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Stroke Is Making a Comeback as an American Killer

Years of deteriorating health may be taking their toll.

For at least the past 50 years, the rate at which Americans died from stroke has declined. But that remarkable progress has stalled of late, according to a new federal report, and may even be reversing.

While stroke has dropped from the third-leading cause of death a decade ago to the fifth in 2013, that good-news story obscures a grimmer prospect: Years of deteriorating health among Americans may be manifesting in more people falling victim to stroke.

“The risk profile in the U.S. has changed, and changed significantly,” says Quanhe Yang, senior scientist at the Centers for Disease Control and lead author of the new report. “This is a wake-up call.”

Strokes are the result of blood clots or hemorrhages that lead to brain damage within minutes. Almost 800,000 Americans suffer a stroke each year, and about one-sixth of stroke victims die. Many survive only with serious disability. Risk factors for stroke include high blood pressure, smoking, obesity, and diabetes.

While the rate of high blood pressure, also called hypertension, has recently stabilized, more than half of Americans with hypertension don’t have it under control. Obesity and diabetes have increased significantly since the 1980s, with more than one-third of U.S. adults classified as obese. As people develop these conditions at younger ages and live with them for longer periods, the risk that they will have strokes increases.

A big chunk of the southeastern U.S. has long been considered the “stroke belt,” with rates of stroke deaths far higher than the rest of the country. The CDC’s latest analysis shows that troubling trends are spreading through a far wider area, to the nest and northeastern U.S. In 16 states, stroke mortality improvement has slowed down—meaning improvements haven’t kept up with historical trends. In another 21 states and the District of Columbia, the improvements have stalled entirely or reversed in some cases.

Yang and his colleagues at the CDC analyzed death certificate data with statistical software to discern recent patterns in stroke trends. The big picture looks positive: Among Americans 35 and older, the death rate from stroke declined to 73 per 100,000 residents in 2015, from 118 at the start of the century. (The rates are age-adjusted, meaning they account for the changing age distribution of the population.)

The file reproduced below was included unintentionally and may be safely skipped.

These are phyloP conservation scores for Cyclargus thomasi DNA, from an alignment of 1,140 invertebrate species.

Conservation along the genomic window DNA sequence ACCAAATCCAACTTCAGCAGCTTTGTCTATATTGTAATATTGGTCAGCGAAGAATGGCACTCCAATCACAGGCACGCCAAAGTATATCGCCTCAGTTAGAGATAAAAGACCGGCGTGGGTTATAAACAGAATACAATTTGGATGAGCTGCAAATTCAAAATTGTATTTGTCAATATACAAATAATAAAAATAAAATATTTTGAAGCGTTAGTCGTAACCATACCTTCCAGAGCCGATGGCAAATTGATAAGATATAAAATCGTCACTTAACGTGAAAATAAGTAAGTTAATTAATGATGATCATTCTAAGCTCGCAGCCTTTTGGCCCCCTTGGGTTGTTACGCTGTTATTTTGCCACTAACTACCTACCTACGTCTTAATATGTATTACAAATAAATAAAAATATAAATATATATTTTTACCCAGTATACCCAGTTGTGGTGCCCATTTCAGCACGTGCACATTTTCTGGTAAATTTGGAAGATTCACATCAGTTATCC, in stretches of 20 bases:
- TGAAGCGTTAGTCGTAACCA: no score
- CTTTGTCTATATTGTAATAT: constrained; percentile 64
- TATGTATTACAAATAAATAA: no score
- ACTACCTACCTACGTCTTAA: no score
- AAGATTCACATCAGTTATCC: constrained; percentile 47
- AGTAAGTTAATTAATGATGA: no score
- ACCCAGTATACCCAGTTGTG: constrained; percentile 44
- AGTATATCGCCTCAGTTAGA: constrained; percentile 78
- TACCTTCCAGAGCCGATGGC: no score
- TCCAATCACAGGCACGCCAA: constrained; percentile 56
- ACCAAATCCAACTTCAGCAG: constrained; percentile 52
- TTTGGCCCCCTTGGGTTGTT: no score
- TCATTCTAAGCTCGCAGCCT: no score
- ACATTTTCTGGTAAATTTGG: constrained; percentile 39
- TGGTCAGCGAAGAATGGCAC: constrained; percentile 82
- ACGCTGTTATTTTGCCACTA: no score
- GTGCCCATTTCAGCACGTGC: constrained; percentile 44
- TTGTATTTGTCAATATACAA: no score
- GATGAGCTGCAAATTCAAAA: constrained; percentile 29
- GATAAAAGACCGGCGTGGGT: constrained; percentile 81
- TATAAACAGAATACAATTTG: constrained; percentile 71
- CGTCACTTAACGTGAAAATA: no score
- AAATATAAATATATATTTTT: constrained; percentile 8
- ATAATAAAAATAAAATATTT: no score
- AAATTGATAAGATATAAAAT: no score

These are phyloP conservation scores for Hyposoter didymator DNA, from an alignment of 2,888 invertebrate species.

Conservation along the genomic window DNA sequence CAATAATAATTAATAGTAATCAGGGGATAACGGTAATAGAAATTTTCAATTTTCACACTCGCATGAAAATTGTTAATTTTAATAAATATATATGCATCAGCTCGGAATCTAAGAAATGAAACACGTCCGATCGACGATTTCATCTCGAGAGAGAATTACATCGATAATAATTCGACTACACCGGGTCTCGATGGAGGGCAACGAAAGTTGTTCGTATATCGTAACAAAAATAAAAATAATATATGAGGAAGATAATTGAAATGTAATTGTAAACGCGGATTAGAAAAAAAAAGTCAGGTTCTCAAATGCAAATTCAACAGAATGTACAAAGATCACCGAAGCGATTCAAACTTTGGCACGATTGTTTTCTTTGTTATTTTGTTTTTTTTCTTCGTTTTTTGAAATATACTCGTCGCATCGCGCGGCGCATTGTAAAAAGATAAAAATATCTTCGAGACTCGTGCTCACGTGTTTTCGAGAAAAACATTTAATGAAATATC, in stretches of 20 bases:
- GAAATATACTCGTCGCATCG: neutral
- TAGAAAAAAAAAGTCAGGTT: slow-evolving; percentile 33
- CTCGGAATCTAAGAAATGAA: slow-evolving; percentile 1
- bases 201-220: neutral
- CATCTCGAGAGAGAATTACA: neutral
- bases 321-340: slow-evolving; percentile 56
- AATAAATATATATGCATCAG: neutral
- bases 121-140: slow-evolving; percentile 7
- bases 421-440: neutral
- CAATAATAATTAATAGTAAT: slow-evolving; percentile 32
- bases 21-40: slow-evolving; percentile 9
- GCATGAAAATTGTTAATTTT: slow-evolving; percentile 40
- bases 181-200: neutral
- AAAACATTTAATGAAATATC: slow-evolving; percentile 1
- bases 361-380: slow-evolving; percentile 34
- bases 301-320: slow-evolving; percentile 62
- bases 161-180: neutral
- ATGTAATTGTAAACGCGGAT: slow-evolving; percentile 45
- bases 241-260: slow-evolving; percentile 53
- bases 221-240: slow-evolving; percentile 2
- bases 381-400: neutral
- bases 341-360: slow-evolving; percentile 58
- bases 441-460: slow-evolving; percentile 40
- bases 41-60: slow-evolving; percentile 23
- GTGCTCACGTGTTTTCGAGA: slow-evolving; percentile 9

But, like overall mortality rates, long-term reductions in stroke deaths have flattened out. Rates actually increased 2.5 percent annually from 2013 to 2015, although the change wasn’t statistically significant, the CDC reports. There were significant increases in the south and among Hispanics nationally.

Some researchers worried that the history of improvement in stroke deaths would be overwhelmed by other worsening health trends. The authors of a 2011 article in the journal Stroke celebrating mortality declines warned that “the recent lows in stroke mortality may be short-lived. The obesity epidemic and the aging of the population in the U.S. threaten the improvements in stroke mortality achieved by better control of blood pressure, cholesterol, and tobacco use over the past 4 decades.”

Stroke deaths wouldn’t be expected to decline forever, of course. But Wang notes that 80 percent of strokes are preventable with modifications to lifestyle or other risk factors. The CDC encourages people to stop smoking, eat less sugar and salt, eat more fruits and vegetables, be physically active, and get treatment for such chronic conditions as high blood pressure, cholesterol, and diabetes. To improve survival for stroke patients, people should learn to recognize the signs quickly—numbness, confusion, difficulty seeing or walking, or sudden severe headaches—and call 911 immediately if they suspect a stroke might be happening.

There are some limitations to the CDC study. Because researchers relied on death certificate data, if causes of death are systematically misreported, that would affect the conclusions. There’s also some evidence that flu can influence cardiovascular disease, and severe flu seasons in recent years might have affected stroke mortality. Yang said his analysis found no statistically meaningful impact due to the flu, however.

Moreover, Yang says the distribution of stroke deaths broadly correlates with the distribution of risk factors such as uncontrolled hypertension. Stroke is a lagging indicator that may follow years of other chronic illness, and any inflection point in nationwide stroke death rates is a troubling sign.

“If we don’t get the control of those risk factors,” Yang says, “more people will die from stroke unnecessarily.”

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